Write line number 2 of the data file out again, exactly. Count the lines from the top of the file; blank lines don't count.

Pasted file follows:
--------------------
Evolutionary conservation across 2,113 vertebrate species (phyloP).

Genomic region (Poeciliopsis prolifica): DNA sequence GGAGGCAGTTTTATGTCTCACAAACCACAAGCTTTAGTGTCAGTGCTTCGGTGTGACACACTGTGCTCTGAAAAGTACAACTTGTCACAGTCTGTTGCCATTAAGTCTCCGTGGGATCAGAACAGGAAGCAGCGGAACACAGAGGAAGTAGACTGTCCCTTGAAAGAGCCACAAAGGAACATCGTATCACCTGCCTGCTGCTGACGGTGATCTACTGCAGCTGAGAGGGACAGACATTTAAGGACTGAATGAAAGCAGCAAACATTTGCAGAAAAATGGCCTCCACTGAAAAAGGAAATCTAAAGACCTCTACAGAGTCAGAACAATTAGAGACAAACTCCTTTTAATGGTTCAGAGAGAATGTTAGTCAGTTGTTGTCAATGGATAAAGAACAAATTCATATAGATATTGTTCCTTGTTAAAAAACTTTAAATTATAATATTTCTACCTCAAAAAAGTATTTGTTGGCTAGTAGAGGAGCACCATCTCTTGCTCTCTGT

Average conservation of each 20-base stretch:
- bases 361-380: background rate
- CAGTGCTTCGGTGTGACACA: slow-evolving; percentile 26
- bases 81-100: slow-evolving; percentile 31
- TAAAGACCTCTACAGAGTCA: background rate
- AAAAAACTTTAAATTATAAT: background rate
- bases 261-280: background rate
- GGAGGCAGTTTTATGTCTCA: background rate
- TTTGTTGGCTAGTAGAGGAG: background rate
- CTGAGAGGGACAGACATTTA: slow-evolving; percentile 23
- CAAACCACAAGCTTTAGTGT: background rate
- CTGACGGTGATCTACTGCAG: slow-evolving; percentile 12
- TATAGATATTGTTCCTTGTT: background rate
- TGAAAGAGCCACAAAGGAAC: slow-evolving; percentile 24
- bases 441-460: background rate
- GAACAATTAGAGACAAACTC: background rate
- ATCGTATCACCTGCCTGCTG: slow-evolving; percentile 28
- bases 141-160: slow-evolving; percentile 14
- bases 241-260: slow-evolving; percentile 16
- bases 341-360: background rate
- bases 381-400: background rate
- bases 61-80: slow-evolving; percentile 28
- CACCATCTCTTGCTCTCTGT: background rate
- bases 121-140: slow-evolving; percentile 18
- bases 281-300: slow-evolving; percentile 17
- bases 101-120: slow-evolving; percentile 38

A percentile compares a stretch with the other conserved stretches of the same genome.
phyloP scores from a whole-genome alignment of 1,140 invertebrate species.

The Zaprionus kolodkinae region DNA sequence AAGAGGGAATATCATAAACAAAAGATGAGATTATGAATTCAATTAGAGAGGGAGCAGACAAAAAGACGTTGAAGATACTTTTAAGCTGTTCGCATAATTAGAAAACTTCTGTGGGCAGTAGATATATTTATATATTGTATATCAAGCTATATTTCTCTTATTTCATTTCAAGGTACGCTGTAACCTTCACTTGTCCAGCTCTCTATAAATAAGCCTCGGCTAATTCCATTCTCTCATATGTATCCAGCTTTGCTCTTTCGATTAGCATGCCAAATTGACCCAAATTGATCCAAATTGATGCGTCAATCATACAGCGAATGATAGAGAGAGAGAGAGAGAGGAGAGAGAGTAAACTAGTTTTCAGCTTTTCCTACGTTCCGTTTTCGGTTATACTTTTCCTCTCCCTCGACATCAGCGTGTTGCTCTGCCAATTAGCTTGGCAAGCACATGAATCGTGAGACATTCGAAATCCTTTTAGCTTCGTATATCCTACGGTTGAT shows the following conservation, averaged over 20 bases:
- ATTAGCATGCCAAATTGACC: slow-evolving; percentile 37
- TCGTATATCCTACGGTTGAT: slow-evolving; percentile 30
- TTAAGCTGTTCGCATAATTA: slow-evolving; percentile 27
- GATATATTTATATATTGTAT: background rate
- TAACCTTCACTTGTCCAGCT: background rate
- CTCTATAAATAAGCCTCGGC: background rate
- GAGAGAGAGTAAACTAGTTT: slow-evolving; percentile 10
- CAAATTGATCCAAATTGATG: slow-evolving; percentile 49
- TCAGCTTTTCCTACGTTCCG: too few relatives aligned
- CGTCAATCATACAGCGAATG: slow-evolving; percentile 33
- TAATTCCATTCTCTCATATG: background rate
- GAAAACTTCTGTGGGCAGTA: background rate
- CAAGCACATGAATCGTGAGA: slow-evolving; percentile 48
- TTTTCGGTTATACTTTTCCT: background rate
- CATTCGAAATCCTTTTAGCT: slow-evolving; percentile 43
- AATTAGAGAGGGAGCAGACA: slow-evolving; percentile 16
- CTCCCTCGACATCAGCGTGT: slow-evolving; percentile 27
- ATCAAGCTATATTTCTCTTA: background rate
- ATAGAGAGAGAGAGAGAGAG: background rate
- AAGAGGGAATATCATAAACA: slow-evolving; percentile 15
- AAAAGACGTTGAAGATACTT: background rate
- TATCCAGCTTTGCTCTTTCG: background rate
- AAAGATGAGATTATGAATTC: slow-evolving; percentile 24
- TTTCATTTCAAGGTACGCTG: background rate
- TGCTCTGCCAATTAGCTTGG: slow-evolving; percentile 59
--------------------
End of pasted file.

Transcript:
Genomic region (Poeciliopsis prolifica): DNA sequence GGAGGCAGTTTTATGTCTCACAAACCACAAGCTTTAGTGTCAGTGCTTCGGTGTGACACACTGTGCTCTGAAAAGTACAACTTGTCACAGTCTGTTGCCATTAAGTCTCCGTGGGATCAGAACAGGAAGCAGCGGAACACAGAGGAAGTAGACTGTCCCTTGAAAGAGCCACAAAGGAACATCGTATCACCTGCCTGCTGCTGACGGTGATCTACTGCAGCTGAGAGGGACAGACATTTAAGGACTGAATGAAAGCAGCAAACATTTGCAGAAAAATGGCCTCCACTGAAAAAGGAAATCTAAAGACCTCTACAGAGTCAGAACAATTAGAGACAAACTCCTTTTAATGGTTCAGAGAGAATGTTAGTCAGTTGTTGTCAATGGATAAAGAACAAATTCATATAGATATTGTTCCTTGTTAAAAAACTTTAAATTATAATATTTCTACCTCAAAAAAGTATTTGTTGGCTAGTAGAGGAGCACCATCTCTTGCTCTCTGT